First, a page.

The Night of is currently airing on HBO as an miniseries consisting of 8 parts, but due to the successful following there are now talks–similar to what happened with True Detective–to now having a 2nd season. The miniseries, which began talks in 2012, with the late James Gandolfini slated to star, is based on the BBC miniseries Criminal Justices (2008-2009). The series follows the events of a young american-pakistani’s night out, and the repercussions that occur following the events of this night that, as conveyed to the audience, are a blur. Numerous themes are explored adding to the multitude of audiences responding to the series, ranging from racial prejudices, problems with the judicial system, economic hardships, and questions of morality as well as ethical responsibilities.What theme do you believe resonates most with audiences that is making this series such an overnight success? And if you are able to pinpoint one specific theme, please explain how it is able to resonate with a vast multitude of varying audience members.
I haven't seen this miniseries but it sounds like an excellent premise. One more reason to love Netflix. I would look forward to reading an article on this topic but first I will binge watch it. – Munjeera7 years ago
It's actually on HBO and I'm forced to wait a week between each episode, making me realize how dependent I've become on binge watching accessible devices such as Netflix and and Amazon Prime! First world problems! – danielle5777 years ago
Thanks! I have to watch it this summer before the fall. Thanks for the info. : ) – Munjeera7 years ago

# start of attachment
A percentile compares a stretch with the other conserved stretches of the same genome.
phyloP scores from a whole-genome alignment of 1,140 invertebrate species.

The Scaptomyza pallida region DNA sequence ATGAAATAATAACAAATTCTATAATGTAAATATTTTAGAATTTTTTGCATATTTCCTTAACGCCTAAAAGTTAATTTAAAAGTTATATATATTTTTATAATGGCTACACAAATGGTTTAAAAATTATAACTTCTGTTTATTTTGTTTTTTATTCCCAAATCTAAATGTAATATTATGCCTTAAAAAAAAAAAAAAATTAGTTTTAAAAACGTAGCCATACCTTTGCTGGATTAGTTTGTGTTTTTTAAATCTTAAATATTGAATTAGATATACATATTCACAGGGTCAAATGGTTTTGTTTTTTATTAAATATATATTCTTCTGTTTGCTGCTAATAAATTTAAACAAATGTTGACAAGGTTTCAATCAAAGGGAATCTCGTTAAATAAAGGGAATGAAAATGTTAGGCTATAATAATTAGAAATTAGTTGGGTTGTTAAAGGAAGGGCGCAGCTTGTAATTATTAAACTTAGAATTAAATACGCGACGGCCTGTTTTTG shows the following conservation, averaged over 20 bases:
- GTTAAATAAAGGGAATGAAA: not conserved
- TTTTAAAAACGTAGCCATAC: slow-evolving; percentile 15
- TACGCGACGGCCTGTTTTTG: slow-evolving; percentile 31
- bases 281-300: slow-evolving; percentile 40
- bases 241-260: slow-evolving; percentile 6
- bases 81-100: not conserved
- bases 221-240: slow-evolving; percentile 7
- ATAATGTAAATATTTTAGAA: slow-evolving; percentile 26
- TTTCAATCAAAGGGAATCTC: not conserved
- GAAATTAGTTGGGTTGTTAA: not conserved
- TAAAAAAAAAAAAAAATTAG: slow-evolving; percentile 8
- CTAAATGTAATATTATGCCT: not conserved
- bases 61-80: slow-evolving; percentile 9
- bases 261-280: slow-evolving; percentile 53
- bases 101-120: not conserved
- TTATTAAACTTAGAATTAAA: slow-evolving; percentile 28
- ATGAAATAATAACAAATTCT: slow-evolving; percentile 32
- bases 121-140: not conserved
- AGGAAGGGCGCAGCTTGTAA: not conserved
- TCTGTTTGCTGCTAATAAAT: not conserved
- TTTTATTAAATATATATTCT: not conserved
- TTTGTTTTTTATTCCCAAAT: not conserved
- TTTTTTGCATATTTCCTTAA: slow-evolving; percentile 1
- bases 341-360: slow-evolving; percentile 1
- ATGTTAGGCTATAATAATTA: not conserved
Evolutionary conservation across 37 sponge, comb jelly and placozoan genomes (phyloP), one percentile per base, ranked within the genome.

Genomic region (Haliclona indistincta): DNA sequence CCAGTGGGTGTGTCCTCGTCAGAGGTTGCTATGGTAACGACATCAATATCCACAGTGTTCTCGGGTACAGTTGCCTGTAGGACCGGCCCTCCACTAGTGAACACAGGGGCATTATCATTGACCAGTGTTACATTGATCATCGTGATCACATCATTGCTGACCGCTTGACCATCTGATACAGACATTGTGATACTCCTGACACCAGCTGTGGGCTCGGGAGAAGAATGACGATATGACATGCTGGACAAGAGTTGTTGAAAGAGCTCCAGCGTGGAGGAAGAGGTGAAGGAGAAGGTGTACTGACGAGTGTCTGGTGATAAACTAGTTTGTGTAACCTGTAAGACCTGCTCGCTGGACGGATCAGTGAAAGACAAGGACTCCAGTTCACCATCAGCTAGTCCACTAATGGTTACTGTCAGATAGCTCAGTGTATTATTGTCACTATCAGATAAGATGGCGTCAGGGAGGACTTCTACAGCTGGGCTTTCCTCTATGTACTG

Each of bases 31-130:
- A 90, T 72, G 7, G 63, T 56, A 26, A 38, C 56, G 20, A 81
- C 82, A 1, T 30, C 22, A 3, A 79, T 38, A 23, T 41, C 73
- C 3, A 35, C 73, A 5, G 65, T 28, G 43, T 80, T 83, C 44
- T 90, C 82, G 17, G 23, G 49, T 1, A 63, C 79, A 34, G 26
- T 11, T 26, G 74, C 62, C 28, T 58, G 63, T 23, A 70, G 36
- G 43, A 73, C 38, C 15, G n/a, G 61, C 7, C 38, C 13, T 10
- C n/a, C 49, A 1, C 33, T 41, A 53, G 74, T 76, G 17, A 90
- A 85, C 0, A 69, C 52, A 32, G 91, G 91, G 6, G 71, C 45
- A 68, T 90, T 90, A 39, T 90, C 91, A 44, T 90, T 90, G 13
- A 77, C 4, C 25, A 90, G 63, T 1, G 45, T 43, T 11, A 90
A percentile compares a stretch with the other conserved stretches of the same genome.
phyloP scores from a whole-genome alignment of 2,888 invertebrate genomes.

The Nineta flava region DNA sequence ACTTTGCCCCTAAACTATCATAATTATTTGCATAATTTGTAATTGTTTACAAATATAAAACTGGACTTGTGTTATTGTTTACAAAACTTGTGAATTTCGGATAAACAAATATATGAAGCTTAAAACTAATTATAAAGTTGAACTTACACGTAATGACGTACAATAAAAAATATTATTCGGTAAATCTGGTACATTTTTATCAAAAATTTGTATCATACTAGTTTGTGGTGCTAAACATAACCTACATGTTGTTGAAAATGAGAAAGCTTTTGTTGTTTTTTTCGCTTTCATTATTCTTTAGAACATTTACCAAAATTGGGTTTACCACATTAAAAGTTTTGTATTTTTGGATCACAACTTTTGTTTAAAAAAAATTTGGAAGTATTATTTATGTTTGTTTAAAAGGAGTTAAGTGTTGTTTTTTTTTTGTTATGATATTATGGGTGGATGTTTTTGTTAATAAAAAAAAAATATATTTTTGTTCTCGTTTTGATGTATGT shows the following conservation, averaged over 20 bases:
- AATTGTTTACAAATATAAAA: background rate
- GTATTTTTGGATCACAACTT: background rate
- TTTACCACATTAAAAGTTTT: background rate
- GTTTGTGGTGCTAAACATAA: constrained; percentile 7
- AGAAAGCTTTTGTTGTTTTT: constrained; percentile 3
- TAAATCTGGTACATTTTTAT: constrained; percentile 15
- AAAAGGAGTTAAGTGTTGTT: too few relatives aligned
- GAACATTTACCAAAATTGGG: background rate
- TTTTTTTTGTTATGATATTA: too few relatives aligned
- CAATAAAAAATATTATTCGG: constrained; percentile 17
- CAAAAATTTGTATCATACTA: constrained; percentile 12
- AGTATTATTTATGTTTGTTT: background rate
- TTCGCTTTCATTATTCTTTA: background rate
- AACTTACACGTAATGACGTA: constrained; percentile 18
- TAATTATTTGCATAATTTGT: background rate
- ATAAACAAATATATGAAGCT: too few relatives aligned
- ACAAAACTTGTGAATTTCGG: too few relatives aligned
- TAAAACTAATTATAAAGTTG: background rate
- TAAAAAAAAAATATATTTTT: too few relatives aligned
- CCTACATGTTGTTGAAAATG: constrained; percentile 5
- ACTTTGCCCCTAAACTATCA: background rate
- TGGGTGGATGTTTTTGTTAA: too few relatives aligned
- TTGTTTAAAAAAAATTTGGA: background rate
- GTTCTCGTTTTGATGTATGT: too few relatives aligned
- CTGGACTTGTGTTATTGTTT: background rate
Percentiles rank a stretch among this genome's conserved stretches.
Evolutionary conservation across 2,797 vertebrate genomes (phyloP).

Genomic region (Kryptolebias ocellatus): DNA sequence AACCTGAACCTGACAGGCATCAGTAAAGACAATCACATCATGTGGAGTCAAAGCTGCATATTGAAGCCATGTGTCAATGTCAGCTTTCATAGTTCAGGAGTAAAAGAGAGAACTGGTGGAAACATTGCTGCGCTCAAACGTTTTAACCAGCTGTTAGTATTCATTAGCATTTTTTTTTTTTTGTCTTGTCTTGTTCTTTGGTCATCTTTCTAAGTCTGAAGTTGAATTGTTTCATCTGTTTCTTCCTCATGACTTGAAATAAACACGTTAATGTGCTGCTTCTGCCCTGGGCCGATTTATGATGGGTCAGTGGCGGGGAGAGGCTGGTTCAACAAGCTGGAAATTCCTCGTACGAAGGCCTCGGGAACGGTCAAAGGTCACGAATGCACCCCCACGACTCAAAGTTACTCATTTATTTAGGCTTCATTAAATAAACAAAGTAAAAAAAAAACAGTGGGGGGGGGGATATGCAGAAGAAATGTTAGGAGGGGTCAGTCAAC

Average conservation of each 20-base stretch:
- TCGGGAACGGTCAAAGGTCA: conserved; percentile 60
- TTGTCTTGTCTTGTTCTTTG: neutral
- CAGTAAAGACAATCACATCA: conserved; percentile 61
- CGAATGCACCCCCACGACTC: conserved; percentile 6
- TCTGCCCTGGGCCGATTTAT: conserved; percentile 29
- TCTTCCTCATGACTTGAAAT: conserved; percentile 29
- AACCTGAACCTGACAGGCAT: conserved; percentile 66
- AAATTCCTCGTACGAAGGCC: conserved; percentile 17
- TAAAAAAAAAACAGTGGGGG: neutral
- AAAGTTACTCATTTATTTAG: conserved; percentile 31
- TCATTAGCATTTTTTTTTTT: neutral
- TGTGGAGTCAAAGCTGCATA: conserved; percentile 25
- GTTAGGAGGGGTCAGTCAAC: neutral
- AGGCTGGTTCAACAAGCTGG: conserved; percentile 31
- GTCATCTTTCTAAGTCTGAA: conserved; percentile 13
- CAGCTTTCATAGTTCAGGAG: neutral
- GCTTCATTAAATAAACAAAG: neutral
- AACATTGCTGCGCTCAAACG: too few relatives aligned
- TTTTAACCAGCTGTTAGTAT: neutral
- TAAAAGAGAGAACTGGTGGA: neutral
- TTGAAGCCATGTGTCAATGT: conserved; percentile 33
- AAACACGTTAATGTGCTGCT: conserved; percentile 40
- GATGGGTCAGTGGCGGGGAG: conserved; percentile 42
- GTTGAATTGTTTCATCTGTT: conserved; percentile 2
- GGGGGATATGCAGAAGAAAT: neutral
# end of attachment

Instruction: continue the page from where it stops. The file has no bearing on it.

I've been watching HBO's "The Night Of" and I am enjoying it. Initially, it reminded me of the podcast "Serial" and the Adnan Syed case in that the story focuses on a Pakistani-American male murder suspect, but beyond that, the two programs are very different. I think that the themes you suggest are resonating with different audiences and the ensemble cast allows viewers to see themselves in the different characters. That's what makes it so good: there but for the grace of God go I. I haven't seen HBO's audience breakdown for the show, but I suspect it crosses genders, age groups, and socio-economic status. For example: * Young men and women see themselves in Nasir. May they had an issue in school or a bad decision that followed them around the rest of their life -- something they could never quite get out from under; maybe they've experienced racial prejudice or profiling; maybe they've been unjustly accused; or maybe they haven't experienced these things, but fear it happening. * Hard-working, middle-class parents gravitate to Selim & Safar Kahn, parents of the Nasir. Some parents' greatest fear are the wrong-place-wrong-time consequences their child may face as a result of one bad decision. These same folks may also sympathize with Jack Stone, Helen Weiss, and Det. Lucas: people who are trying to do a difficult job the best way they know how and looking forward to the day they might be able to retire. But beyond that, it's simply a good mystery, good storytelling, and quality TV content that HBO is famous for. I highly recommend it. – CSSorber7 years ago